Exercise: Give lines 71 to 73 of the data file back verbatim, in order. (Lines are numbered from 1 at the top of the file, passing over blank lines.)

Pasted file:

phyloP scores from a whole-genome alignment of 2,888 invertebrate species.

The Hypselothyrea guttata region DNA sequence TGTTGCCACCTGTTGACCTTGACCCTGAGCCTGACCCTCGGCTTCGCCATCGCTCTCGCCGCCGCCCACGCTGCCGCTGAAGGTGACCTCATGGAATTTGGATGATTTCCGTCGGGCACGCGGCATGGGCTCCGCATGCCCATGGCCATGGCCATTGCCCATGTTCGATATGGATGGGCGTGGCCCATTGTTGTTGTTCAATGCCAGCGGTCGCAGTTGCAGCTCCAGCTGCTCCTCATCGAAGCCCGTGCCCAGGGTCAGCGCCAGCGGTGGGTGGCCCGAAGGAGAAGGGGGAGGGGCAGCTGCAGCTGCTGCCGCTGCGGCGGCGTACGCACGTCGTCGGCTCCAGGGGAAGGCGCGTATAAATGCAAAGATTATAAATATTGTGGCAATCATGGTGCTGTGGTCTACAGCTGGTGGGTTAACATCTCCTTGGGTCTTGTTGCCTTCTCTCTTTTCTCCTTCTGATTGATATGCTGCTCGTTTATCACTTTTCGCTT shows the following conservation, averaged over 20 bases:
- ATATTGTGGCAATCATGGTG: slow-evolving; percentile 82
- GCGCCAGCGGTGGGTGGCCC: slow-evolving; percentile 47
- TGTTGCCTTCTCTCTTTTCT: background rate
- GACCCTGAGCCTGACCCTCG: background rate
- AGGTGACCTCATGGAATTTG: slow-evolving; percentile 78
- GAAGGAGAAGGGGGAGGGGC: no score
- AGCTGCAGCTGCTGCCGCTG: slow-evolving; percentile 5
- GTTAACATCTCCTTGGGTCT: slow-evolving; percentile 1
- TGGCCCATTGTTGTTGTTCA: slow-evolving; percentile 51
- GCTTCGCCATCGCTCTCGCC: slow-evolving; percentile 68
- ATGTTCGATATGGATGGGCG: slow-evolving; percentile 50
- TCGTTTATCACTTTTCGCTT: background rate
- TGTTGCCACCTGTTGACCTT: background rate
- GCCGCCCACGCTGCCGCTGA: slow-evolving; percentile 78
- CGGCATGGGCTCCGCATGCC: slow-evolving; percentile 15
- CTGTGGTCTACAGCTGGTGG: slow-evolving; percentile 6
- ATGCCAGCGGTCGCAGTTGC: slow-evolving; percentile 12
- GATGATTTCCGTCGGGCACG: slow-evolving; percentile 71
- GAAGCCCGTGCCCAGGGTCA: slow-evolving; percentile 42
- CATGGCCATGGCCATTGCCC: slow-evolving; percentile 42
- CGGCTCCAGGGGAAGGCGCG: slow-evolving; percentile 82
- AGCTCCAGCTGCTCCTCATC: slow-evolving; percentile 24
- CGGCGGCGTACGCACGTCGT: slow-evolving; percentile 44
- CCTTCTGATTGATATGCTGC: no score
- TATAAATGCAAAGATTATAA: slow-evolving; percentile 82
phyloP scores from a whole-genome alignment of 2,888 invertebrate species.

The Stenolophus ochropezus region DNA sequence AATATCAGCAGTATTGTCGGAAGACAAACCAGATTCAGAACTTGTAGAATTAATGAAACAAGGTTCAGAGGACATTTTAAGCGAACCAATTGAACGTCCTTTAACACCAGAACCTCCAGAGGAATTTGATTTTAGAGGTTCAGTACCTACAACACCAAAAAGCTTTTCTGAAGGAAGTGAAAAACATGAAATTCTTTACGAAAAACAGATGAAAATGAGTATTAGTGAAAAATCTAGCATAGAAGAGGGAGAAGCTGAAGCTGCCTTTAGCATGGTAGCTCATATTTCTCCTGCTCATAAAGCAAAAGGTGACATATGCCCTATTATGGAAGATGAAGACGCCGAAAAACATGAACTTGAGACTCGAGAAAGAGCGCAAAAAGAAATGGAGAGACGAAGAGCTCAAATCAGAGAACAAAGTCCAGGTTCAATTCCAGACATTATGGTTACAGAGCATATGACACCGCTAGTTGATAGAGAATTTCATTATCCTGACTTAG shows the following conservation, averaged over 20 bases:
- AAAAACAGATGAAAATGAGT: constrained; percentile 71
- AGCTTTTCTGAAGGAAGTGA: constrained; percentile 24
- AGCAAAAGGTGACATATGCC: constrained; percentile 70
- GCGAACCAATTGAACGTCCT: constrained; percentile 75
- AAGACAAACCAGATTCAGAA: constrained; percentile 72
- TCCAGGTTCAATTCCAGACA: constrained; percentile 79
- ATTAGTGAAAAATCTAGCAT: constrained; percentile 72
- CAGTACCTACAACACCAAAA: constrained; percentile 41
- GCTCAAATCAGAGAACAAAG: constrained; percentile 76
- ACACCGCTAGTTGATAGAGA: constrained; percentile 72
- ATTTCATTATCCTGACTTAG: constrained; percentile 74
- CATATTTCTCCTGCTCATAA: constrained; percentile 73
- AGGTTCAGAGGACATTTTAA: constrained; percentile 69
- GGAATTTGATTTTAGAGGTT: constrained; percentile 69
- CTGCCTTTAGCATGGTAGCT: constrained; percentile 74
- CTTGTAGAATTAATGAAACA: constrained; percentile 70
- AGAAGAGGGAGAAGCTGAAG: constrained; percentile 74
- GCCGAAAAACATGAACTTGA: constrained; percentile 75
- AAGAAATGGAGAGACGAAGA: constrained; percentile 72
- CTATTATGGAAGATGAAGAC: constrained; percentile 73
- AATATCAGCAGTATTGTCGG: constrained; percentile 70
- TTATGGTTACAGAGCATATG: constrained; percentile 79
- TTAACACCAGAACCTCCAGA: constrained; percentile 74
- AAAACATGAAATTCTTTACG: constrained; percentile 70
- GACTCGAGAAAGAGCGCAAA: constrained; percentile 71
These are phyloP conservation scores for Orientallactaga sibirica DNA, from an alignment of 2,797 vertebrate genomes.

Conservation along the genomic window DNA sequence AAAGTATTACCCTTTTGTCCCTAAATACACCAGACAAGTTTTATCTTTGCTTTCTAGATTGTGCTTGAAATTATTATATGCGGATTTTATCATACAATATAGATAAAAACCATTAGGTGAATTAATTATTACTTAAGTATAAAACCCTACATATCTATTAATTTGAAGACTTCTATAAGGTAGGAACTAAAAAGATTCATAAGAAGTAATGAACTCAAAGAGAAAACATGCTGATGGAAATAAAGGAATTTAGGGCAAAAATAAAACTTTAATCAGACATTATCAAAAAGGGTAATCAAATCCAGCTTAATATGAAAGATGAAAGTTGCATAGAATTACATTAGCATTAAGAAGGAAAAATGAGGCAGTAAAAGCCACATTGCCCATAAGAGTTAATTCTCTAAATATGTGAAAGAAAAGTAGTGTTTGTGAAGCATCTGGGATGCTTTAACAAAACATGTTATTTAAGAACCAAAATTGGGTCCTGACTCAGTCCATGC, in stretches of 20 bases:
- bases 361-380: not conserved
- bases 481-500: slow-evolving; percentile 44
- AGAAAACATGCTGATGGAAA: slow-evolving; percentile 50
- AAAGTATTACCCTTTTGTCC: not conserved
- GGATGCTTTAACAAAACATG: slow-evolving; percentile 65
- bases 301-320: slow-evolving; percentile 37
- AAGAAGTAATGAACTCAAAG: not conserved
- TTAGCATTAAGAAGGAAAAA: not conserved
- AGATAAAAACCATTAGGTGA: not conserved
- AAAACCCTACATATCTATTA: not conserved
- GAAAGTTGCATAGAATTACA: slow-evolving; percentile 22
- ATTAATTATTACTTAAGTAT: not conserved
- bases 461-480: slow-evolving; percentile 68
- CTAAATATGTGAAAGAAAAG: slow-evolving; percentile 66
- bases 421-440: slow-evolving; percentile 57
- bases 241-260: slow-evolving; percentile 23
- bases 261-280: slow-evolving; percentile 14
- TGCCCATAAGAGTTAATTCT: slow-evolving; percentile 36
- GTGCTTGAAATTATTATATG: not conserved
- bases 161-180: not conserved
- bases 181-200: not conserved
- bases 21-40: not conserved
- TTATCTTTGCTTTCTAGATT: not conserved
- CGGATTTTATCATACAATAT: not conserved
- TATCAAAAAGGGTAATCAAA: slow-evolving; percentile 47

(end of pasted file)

- bases 421-440: slow-evolving; percentile 57
- bases 241-260: slow-evolving; percentile 23
- bases 261-280: slow-evolving; percentile 14